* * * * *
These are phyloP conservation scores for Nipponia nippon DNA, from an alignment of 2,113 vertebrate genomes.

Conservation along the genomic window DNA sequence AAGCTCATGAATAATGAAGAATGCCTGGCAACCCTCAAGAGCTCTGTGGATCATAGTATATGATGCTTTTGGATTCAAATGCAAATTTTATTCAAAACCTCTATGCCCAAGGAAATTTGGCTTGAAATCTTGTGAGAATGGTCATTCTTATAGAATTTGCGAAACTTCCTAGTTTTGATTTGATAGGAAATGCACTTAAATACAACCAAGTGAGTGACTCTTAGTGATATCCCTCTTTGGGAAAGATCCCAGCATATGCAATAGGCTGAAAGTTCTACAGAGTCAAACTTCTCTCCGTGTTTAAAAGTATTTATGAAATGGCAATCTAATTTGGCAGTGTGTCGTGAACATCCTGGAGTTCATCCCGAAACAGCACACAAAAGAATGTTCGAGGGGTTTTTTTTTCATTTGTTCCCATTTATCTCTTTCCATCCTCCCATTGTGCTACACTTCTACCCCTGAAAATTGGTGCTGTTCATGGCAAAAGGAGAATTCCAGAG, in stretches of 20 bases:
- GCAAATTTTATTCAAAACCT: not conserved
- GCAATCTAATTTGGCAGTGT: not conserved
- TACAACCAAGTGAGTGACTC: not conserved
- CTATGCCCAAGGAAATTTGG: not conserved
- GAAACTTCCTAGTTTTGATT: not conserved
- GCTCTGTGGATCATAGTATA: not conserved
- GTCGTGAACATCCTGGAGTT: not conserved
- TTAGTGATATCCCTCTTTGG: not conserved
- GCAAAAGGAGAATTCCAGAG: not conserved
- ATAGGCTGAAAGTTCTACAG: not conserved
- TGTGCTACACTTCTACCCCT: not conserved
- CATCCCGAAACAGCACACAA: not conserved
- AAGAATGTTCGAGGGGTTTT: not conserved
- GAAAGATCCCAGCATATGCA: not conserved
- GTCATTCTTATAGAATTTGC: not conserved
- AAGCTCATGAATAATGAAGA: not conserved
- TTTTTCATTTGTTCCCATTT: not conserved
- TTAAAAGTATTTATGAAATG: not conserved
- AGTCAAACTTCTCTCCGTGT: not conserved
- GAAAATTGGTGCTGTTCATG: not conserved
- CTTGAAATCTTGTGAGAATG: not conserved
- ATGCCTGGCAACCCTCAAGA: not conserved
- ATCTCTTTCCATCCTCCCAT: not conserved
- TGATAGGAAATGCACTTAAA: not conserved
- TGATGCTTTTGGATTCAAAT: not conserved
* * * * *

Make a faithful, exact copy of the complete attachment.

These are phyloP conservation scores for Nipponia nippon DNA, from an alignment of 2,113 vertebrate genomes.

Conservation along the genomic window DNA sequence AAGCTCATGAATAATGAAGAATGCCTGGCAACCCTCAAGAGCTCTGTGGATCATAGTATATGATGCTTTTGGATTCAAATGCAAATTTTATTCAAAACCTCTATGCCCAAGGAAATTTGGCTTGAAATCTTGTGAGAATGGTCATTCTTATAGAATTTGCGAAACTTCCTAGTTTTGATTTGATAGGAAATGCACTTAAATACAACCAAGTGAGTGACTCTTAGTGATATCCCTCTTTGGGAAAGATCCCAGCATATGCAATAGGCTGAAAGTTCTACAGAGTCAAACTTCTCTCCGTGTTTAAAAGTATTTATGAAATGGCAATCTAATTTGGCAGTGTGTCGTGAACATCCTGGAGTTCATCCCGAAACAGCACACAAAAGAATGTTCGAGGGGTTTTTTTTTCATTTGTTCCCATTTATCTCTTTCCATCCTCCCATTGTGCTACACTTCTACCCCTGAAAATTGGTGCTGTTCATGGCAAAAGGAGAATTCCAGAG, in stretches of 20 bases:
- GCAAATTTTATTCAAAACCT: not conserved
- GCAATCTAATTTGGCAGTGT: not conserved
- TACAACCAAGTGAGTGACTC: not conserved
- CTATGCCCAAGGAAATTTGG: not conserved
- GAAACTTCCTAGTTTTGATT: not conserved
- GCTCTGTGGATCATAGTATA: not conserved
- GTCGTGAACATCCTGGAGTT: not conserved
- TTAGTGATATCCCTCTTTGG: not conserved
- GCAAAAGGAGAATTCCAGAG: not conserved
- ATAGGCTGAAAGTTCTACAG: not conserved
- TGTGCTACACTTCTACCCCT: not conserved
- CATCCCGAAACAGCACACAA: not conserved
- AAGAATGTTCGAGGGGTTTT: not conserved
- GAAAGATCCCAGCATATGCA: not conserved
- GTCATTCTTATAGAATTTGC: not conserved
- AAGCTCATGAATAATGAAGA: not conserved
- TTTTTCATTTGTTCCCATTT: not conserved
- TTAAAAGTATTTATGAAATG: not conserved
- AGTCAAACTTCTCTCCGTGT: not conserved
- GAAAATTGGTGCTGTTCATG: not conserved
- CTTGAAATCTTGTGAGAATG: not conserved
- ATGCCTGGCAACCCTCAAGA: not conserved
- ATCTCTTTCCATCCTCCCAT: not conserved
- TGATAGGAAATGCACTTAAA: not conserved
- TGATGCTTTTGGATTCAAAT: not conserved